Cookie policy: This site uses cookies (small files stored on your computer) to simplify and improve your experience of this website. Cookies are small text files stored on the device you are using to access this website. For more information please take a look at our terms and conditions. Some parts of the site may not work properly if you choose not to accept cookies.


Subscribe or Register

Existing user? Login



Reductions in antibiotics achievable if guidelines on prescribing duration observed, says NICE

Substantial reductions in antibiotic exposure could be achieved by ensuring that the duration of prescriptions fall in line with national guidance, the National Institute of Health and Care Excellence (NICE) has said.

This recommendation follows the outcome of a large cross-sectional study, published in February 2019, which found that at least 80% of antibiotic treatments for upper respiratory tract indications, such as acute cough and bronchitis, exceeded the course length recommended by current guidelines.

NICE and Public Health England have jointly published antimicrobial prescribing guidelines for a range of common infection topics, which include recommendations on the choice, dosage and course length of antibiotics, if appropriate.

“The decision about whether to prescribe in these conditions can be complex and requires consideration of the individual’s risk factors,” said Tessa Lewis, a GP and chair of the NICE managing common infections advisory committee.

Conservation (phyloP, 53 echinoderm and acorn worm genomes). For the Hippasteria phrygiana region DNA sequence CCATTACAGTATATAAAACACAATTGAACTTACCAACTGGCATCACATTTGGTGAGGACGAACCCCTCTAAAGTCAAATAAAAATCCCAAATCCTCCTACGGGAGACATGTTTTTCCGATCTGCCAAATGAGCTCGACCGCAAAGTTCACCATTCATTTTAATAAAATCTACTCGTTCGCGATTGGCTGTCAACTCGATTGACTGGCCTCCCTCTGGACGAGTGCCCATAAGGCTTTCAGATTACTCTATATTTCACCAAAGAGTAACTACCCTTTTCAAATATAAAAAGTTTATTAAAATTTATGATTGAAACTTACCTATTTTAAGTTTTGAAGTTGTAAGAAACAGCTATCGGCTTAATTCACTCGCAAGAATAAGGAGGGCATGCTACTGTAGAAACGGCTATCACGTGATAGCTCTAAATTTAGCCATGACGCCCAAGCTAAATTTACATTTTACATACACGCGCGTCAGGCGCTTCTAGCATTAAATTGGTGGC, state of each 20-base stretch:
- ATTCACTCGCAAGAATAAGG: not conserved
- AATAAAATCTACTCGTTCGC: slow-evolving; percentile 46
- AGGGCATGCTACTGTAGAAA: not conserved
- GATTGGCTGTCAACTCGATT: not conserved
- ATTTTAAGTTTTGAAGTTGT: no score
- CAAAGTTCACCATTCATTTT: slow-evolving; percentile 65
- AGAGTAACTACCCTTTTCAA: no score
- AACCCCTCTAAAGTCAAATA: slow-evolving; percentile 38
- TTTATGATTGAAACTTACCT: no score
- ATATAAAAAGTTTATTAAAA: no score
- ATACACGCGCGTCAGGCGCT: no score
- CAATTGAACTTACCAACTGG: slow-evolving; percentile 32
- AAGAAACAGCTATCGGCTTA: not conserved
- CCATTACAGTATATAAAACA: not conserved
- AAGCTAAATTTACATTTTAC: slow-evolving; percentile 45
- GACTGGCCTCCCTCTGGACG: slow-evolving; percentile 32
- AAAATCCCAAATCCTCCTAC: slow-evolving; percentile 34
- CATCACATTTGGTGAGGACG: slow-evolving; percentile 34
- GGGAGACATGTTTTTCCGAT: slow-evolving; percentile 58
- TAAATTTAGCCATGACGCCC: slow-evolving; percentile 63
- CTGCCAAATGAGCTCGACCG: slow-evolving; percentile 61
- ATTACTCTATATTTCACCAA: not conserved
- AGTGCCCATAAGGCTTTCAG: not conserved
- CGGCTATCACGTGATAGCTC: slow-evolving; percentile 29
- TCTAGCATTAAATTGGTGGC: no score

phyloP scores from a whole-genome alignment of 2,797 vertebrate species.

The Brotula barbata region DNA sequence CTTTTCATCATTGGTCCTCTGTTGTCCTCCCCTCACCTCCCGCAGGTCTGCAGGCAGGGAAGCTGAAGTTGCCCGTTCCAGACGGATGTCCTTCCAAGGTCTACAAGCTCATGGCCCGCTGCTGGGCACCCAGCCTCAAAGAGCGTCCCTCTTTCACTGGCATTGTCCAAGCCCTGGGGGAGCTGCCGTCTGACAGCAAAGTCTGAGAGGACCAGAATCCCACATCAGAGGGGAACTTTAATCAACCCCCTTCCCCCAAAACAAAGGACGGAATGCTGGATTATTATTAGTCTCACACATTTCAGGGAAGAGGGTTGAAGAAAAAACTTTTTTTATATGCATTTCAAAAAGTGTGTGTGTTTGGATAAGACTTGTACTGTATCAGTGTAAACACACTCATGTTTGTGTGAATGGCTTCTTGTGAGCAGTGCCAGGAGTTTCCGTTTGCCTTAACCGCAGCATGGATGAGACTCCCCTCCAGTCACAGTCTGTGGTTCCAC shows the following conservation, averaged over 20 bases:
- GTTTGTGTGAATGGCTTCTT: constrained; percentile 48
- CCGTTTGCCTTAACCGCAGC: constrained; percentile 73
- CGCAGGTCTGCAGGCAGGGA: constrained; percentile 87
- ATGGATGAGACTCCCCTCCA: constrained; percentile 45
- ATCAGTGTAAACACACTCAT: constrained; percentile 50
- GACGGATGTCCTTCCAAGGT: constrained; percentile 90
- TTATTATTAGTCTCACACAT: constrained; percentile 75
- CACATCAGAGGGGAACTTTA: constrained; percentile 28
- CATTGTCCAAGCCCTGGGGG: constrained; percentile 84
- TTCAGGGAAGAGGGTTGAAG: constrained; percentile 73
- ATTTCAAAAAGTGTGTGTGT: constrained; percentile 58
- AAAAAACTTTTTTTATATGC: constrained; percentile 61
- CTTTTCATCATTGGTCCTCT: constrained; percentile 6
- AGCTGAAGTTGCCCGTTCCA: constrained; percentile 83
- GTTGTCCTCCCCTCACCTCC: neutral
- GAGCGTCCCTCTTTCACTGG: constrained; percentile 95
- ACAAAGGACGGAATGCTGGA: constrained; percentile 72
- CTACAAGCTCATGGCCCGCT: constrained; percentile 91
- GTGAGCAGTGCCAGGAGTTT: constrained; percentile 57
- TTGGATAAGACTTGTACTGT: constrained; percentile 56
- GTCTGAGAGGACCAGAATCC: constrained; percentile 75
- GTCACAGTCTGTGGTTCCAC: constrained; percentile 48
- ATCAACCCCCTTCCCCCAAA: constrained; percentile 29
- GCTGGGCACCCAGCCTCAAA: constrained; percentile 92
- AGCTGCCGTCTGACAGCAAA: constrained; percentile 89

“However, the decision on what antibiotic course length to use for acute cough should be more straightforward.

“Guidance on length of treatment for cough was consistent for several years prior to 2013. The NICE guideline on antimicrobial stewardship reminds the prescriber to follow prescribing guidelines and use the shortest effective course, and that stewardship teams provide feedback and advice to prescribers who prescribe antimicrobials outside of local guidelines when it is not justified.”

The current goal in the UK is to reduce inappropriate antibiotic prescribing by 50% by 2020/2021.

The UK also has a 20-year vision and 5-year national action plan on antimicrobial resistance for 2019–2024.

Citation: The Pharmaceutical Journal DOI: 10.1211/PJ.2019.20206686

Have your say

For commenting, please login or register as a user and agree to our Community Guidelines. You will be re-directed back to this page where you will have the ability to comment.

Recommended from Pharmaceutical Press

  • Print
  • Share
  • Comment
  • Save
  • Print Friendly Version of this pagePrint Get a PDF version of this webpagePDF

Newsletter Sign-up

Want to keep up with the latest news, comment and CPD articles in pharmacy and science? Subscribe to our free alerts.